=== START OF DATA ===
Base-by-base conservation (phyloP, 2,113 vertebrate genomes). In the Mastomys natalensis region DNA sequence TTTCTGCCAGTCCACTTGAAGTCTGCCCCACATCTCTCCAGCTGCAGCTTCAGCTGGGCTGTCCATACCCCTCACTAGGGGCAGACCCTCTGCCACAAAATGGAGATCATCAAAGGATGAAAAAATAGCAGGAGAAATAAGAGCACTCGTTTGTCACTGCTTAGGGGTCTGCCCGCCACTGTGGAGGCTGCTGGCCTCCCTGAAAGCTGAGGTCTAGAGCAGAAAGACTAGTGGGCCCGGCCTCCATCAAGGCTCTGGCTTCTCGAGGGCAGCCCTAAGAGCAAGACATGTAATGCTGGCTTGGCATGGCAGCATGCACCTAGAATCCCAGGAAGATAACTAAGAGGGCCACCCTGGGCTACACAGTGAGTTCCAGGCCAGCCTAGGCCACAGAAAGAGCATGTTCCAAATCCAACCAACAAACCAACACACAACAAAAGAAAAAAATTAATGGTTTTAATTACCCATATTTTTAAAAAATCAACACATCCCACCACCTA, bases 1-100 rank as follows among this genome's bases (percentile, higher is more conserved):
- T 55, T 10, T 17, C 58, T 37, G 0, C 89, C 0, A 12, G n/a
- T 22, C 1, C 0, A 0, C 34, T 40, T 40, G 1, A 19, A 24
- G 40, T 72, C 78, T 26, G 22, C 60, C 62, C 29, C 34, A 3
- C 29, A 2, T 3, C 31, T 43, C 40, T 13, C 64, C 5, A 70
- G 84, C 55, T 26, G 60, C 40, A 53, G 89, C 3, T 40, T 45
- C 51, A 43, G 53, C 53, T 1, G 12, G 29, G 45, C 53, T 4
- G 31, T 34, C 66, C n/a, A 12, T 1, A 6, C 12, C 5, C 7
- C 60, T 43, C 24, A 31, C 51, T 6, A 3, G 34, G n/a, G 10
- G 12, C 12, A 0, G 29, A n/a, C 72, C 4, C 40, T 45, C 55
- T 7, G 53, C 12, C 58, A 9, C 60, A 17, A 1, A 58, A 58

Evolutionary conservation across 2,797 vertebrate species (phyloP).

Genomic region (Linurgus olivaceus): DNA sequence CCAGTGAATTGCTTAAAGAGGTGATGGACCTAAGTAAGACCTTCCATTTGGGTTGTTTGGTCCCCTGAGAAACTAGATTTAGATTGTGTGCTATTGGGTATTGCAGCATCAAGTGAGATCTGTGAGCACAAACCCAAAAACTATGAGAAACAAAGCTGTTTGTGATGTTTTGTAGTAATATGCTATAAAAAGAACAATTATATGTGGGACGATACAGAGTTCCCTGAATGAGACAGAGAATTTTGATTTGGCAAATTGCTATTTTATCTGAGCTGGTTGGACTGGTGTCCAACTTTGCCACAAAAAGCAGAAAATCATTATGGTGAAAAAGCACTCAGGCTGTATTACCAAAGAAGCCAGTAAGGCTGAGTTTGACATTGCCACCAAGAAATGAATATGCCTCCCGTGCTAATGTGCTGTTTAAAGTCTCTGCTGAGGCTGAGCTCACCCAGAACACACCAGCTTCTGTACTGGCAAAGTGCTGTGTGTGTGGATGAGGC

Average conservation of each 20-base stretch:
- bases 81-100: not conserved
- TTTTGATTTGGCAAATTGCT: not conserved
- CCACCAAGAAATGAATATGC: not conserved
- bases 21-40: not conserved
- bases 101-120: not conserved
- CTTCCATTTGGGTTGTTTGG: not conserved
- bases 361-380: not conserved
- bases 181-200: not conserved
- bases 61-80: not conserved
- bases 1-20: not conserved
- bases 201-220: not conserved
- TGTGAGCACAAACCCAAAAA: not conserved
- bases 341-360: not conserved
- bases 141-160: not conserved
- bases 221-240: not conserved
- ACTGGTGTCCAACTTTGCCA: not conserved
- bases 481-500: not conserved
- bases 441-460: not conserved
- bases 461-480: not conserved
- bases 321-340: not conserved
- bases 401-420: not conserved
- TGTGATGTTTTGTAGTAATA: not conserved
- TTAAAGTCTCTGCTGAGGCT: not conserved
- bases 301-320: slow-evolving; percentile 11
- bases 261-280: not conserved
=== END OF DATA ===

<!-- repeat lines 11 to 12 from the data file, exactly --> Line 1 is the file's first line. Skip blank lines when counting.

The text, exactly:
- T 7, G 53, C 12, C 58, A 9, C 60, A 17, A 1, A 58, A 58

Evolutionary conservation across 2,797 vertebrate species (phyloP).